New strategy to boost air arrivals

  • Erin Smith, director of research and business Intelligence, BTA, left; Kevin Dallas, CEO, BTA; Lester Nelson, CEO, Bermuda Airport Authority; Oliver Lamb and Brad DiFiore, managing directors, Ailevon Pacific Aviation Consulting; Justin Simons, director of policy, performance and compliance, Bermuda Airport Authority (Photograph by Rose Jones)

    Erin Smith, director of research and business Intelligence, BTA, left; Kevin Dallas, CEO, BTA; Lester Nelson, CEO, Bermuda Airport Authority; Oliver Lamb and Brad DiFiore, managing directors, Ailevon Pacific Aviation Consulting; Justin Simons, director of policy, performance and compliance, Bermuda Airport Authority (Photograph by Rose Jones)


A fresh strategy for boosting the air service to the island should be in place by the end of the year, according to advisers who have spent this week surveying Bermuda’s market.

Experts from Ailevon Pacific Aviation Consulting have been hired for one year at $75,000, split between the Bermuda Airport Authority and the Bermuda Tourism Authority.

Brad DiFiore and Oliver Lamb, managing directors at Apac, said they were “in the fact finding mission”, including talking to Bermuda’s present carriers.

The job is strictly to build air capacity, rather than market Bermuda, and the strategy aims to cover all air-service needs rather than solely tourism.

Mr DiFiore explained: “We have had conversations with the majority of the incumbent carriers, solely about existing experience — where they’ve been, what their service looks like to them, what their general sentiment is about the Bermuda market.

“We’re going to take that and collate that with this week’s meetings, along with the analysis we’re doing independently, to come up with a strategy that we take back to each carrier. We’re early in that process.”

Ailevon, an international firm with a North American subsidiary based in Atlanta, Georgia, has built successes in comparable jurisdictions such as Hawaii, and the city resort of Palm Springs, California.

Mr DiFiore said the company had worked with Hawaii for more than a decade, during which time tourism had improved business.

He said: “Much like Bermuda, its entire economy depends on air service, in every aspect, not just tourism.”

Top challenges for Bermuda include the seasonal variations, and the island’s high-cost image.

Mr Lamb said: “Palm Springs is a market with a very high seasonality, much like this destination, and also has a perception of being expensive.

“There are methods we’ve used in markets like that to overcome the barriers that seasonality creates. There are a lot of levers you can pull to effect that, and ensure a destination is attractive on a year-round basis.”

One of Bermuda’s old tactics is off the table: minimum revenue guarantees — cash paid to airlines.

Kevin Dallas, the chief executive of the BTA, said the island had none in place at present.

He added: “Over the last couple of years, we’ve had some success with using marketing incentives rather than MRGs. In particular, we’ve weaned airlines off some MRGs that really didn’t look like what you think an MRG should, in that they became a permanent subsidy to a flight rather than something used to get to sustainable service.”

Mr Dallas said taking on Ailevon had not come as “a kneejerk reaction” to news this month that air visitor numbers had fallen 5 per cent year-on-year for the first half of 2019.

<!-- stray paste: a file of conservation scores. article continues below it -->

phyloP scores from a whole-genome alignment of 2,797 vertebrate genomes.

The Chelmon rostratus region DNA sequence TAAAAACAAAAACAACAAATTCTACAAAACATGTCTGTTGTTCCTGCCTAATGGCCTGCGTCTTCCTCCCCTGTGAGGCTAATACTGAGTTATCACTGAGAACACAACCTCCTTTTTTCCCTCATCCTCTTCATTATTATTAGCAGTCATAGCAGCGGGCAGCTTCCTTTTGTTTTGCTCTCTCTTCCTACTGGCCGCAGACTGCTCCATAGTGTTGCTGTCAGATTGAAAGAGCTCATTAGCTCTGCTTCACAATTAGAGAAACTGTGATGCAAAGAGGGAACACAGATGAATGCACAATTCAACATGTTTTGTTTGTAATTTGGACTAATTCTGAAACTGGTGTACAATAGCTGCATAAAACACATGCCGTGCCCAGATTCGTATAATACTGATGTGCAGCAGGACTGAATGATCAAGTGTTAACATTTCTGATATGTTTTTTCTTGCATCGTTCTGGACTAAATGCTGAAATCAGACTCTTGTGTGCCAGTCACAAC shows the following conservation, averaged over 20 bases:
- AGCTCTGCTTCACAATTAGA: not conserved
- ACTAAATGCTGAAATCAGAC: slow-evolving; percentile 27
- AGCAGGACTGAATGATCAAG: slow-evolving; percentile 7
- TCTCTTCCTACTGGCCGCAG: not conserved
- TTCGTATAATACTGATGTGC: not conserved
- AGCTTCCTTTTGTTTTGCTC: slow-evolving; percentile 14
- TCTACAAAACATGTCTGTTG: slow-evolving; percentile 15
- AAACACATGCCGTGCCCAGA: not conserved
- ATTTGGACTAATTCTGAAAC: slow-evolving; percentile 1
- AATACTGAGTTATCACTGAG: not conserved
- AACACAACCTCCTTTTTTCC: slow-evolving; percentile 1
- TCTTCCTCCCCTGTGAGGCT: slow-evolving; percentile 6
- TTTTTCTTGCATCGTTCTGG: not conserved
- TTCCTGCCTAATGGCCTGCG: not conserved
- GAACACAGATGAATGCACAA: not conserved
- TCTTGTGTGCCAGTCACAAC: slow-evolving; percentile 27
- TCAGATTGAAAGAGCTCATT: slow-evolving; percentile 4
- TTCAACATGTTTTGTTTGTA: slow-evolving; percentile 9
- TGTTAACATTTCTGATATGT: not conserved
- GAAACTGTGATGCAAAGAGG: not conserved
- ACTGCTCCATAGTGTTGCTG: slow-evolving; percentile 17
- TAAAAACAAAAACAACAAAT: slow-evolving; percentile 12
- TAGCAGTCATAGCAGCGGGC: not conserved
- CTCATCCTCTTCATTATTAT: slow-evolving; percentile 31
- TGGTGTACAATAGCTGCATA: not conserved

He said: “It’s the long-term challenge we have with air-service development. Over the last 20 years, we’ve been pretty good at starting new services and not necessarily great at keeping them.”

Mr Dallas conceded “‘consultant’ is sometimes a dirty word”, but said it was cheaper to hire outside expertise.

He added: “When we balance what tourism needs with international business and travelling residents, we should be able to get to a prioritised list of needs. We can make choices about where we invest — where we put our incentives as well as where we put our time.”

Bermuda’s national plan for tourism “de-prioritises Europe”, Mr Dallas said, because North American “focus and nurture cities” can deliver a higher return on investment and marketing.

He added: “But we don’t know how important a Zurich or a Dublin could be to the insurance industry, or how much having competition to British Airways on the London route could mean for outbound resident travel.

“When we have a good understanding of those, we can say London wouldn’t rise to the top from a tourism perspective, but might be a priority for the business community and resident community. Does that mean we should make it a tourism priority as well?”

Mr DiFiore said there would “for sure” be a plan in place before the year’s end.

He added: “But it’s constantly evolving, because the airline industry is constantly evolving. Right now, with Boston, there’s a strategic war between JetBlue and Delta, which impacts all the opportunities for Boston.

“Our strategy oftentimes is to piggyback off the strategies of the carriers.”

Mr Lamb said the consultants preferred to develop services already in place rather than try to bring in competitors.

Citing the London example, he said: “We have a good partnership with British Airways. We would first look to existing carriers to make them more successful, before looking to competition as a solution.”

To read the BTA statement on this week’s meetings, click on the PDF below “Related Media.”

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Published Aug 23, 2019 at 8:00 am (Updated Aug 23, 2019 at 2:54 pm)

New strategy to boost air arrivals

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